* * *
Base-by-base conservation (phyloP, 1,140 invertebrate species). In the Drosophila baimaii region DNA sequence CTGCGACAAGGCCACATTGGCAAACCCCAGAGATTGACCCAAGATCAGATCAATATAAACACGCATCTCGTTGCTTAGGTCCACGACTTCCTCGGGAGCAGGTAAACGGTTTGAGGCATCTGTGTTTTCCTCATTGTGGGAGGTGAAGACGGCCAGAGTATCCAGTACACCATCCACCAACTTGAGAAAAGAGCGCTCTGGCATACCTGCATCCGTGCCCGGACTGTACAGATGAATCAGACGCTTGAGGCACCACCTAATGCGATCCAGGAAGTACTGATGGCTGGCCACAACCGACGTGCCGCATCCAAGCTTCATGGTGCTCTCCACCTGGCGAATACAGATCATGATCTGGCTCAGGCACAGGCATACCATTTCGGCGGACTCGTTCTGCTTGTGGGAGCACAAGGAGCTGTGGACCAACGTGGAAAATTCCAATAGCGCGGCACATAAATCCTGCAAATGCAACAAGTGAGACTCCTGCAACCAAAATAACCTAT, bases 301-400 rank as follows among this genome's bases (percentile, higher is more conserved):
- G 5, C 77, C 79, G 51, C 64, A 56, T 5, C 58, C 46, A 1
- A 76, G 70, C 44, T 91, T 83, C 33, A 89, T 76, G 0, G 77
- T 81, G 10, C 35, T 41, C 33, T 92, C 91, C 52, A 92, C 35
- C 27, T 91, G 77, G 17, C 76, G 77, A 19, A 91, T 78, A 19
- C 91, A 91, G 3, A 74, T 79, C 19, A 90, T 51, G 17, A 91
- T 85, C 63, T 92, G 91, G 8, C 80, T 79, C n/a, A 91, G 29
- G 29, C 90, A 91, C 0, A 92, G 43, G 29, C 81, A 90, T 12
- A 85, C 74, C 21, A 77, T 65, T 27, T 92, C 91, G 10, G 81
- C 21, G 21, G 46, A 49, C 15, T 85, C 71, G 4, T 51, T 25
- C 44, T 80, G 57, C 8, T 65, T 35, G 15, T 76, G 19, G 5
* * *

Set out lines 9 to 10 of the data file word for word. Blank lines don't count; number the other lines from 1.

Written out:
- A 85, C 74, C 21, A 77, T 65, T 27, T 92, C 91, G 10, G 81
- C 21, G 21, G 46, A 49, C 15, T 85, C 71, G 4, T 51, T 25